Security researchers have recently discovered a new vulnerability in Microsoft Teams. The flaw could enable threat actors to deliver malware to Teams users through a federated chat.
The vulnerability was originally discovered by security researchers Max Corbridge and Tom Ellson from the JUMPSEC Labs’ Red Team. The researchers found that the flaw exists in the External Access feature in Microsoft Teams. It allows users to communicate with individuals outside their organization via Teams chat and video calls.
The Microsoft Teams vulnerability enables external users to inject malware into files sent to an employee’s inbox. The file comes with a specially crafted message that tricks users into opening it on their computers. The security flaw lets attackers bypass built-in security measures that protect Teams users against malware and phishing campaigns. It affects all enterprise customers that use the app in its default configuration.
“Exploitation of the vulnerability was straightforward using a traditional IDOR technique of switching the internal and external recipient ID on the POST request,” Corbridge explained in a security advisory. “When sending the payload like this, it is actually hosted on a SharePoint domain and the target downloads it from there. It appears, however, in the target inbox as a file, not a link.”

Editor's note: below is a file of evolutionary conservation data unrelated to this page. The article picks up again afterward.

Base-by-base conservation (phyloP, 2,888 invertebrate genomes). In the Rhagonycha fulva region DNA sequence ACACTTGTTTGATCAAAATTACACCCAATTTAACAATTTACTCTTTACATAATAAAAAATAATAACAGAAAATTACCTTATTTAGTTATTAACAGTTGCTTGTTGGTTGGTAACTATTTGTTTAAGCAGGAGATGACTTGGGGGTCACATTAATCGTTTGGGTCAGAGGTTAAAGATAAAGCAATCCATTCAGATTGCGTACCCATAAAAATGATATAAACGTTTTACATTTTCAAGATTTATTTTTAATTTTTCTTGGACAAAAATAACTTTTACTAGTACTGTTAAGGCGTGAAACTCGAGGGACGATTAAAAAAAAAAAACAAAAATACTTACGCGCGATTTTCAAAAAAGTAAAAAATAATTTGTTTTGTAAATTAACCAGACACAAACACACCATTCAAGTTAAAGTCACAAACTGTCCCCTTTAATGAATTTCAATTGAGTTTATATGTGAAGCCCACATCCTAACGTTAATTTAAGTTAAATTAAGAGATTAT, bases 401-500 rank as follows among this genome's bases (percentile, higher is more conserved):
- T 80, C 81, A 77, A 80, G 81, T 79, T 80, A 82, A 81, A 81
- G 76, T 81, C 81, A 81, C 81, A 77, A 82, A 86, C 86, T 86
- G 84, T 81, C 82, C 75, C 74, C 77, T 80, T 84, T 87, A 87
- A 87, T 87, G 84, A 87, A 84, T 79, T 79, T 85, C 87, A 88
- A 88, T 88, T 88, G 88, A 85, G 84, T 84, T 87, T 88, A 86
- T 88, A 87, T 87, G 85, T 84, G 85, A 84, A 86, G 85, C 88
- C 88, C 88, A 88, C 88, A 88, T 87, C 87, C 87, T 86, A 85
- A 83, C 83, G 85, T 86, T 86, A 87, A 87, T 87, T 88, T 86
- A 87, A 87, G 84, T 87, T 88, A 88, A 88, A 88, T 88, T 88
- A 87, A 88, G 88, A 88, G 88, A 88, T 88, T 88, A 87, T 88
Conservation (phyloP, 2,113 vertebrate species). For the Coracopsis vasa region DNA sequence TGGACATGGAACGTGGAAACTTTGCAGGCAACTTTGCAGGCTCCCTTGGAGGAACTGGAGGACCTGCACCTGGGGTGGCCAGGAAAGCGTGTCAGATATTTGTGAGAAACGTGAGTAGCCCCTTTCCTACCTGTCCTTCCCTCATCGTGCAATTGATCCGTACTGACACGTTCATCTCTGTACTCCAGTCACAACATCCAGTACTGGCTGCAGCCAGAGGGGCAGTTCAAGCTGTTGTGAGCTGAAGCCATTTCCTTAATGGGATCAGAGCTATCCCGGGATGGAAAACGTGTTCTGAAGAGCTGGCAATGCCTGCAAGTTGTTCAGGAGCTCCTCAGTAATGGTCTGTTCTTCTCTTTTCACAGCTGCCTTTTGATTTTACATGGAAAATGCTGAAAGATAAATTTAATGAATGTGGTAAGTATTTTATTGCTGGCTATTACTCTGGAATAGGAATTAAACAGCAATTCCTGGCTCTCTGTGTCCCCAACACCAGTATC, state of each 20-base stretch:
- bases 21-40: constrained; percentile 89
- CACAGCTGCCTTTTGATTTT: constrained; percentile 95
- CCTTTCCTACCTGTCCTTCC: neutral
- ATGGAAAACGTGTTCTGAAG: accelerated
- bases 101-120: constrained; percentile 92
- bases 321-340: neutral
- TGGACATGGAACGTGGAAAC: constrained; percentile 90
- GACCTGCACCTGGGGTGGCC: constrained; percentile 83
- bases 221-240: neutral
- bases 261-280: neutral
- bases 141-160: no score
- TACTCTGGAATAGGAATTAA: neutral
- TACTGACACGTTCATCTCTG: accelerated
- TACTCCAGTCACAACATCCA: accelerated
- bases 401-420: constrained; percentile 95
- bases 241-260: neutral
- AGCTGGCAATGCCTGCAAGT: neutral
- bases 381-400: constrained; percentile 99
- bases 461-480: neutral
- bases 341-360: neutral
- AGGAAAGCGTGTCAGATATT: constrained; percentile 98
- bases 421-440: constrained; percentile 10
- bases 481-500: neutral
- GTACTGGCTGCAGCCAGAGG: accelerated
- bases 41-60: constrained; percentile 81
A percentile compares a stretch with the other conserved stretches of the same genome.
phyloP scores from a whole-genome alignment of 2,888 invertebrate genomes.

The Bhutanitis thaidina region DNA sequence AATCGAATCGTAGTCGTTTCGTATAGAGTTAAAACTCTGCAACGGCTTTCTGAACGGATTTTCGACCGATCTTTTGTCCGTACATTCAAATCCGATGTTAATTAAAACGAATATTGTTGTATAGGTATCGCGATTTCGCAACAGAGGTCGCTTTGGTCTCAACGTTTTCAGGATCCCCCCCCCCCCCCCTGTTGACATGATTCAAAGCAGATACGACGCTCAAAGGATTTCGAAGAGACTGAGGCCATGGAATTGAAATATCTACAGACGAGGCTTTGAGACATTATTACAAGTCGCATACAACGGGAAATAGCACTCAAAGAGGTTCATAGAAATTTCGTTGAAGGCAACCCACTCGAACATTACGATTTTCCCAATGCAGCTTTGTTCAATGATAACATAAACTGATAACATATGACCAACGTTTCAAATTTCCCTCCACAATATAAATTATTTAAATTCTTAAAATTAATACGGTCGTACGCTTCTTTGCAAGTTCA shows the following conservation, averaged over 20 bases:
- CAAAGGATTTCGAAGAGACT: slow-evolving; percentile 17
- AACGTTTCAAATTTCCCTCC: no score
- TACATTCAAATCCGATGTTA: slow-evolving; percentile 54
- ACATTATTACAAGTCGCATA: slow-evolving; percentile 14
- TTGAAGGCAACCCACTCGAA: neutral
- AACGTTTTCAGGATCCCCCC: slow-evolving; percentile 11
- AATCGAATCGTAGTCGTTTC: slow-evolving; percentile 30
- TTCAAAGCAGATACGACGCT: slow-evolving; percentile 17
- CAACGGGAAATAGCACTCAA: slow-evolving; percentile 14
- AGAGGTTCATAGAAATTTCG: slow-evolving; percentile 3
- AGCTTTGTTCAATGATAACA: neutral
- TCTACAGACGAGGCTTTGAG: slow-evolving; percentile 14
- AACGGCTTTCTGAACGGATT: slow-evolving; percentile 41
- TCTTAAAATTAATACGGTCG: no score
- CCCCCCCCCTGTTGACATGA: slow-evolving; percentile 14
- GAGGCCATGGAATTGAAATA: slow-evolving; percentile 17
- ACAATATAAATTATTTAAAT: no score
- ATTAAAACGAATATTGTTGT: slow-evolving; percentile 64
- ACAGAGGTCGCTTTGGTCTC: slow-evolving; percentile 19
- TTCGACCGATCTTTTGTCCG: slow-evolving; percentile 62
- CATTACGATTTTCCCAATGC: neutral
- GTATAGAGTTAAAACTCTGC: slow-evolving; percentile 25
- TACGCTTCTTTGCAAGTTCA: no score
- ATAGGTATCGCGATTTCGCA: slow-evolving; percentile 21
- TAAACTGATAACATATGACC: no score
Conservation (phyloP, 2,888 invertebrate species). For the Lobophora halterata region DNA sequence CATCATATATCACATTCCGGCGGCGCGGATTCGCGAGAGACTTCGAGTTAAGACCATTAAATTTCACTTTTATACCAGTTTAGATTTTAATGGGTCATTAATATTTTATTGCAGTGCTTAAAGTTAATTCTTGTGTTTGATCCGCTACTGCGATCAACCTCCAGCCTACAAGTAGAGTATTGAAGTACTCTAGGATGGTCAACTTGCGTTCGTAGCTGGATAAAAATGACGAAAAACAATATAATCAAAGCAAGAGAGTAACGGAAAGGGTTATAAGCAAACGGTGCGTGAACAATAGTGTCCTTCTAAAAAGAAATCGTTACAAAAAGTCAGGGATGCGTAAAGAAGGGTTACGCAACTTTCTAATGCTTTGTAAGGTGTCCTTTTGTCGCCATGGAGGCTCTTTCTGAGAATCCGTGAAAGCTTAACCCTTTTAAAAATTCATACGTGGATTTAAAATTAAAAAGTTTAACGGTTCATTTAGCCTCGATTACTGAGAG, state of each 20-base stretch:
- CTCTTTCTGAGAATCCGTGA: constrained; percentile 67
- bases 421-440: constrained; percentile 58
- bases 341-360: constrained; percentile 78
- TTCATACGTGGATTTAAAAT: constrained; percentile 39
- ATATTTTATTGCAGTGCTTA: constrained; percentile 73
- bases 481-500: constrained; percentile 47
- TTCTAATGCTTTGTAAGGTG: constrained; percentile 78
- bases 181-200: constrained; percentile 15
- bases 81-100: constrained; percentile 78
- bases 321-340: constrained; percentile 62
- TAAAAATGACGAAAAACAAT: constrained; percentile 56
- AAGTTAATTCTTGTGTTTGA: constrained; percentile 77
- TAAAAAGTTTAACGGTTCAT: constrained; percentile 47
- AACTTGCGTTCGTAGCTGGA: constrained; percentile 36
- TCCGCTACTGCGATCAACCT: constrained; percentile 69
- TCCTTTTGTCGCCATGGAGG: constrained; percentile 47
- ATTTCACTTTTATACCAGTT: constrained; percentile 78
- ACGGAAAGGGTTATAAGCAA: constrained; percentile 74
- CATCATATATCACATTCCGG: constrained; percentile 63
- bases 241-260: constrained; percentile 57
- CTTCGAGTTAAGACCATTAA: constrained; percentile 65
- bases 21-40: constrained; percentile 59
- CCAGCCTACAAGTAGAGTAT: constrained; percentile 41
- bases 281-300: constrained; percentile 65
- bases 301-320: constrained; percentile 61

The security researchers contacted Microsoft about the vulnerability before disclosing the details publicly. Microsoft, for its part, believes the exploit “does not meet the bar for immediate servicing.” The researchers advised that IT admins should disable the External Access setting in the Microsoft Teams Admin Center.
However, it’s important to note that some may organizations require regular communication with external tenants. In this case, it’s recommended that IT admins should configure Teams security settings to restrict external access to only a set of domains. This approach should make it harder for hackers to compromise user accounts in Microsoft 365 tenants.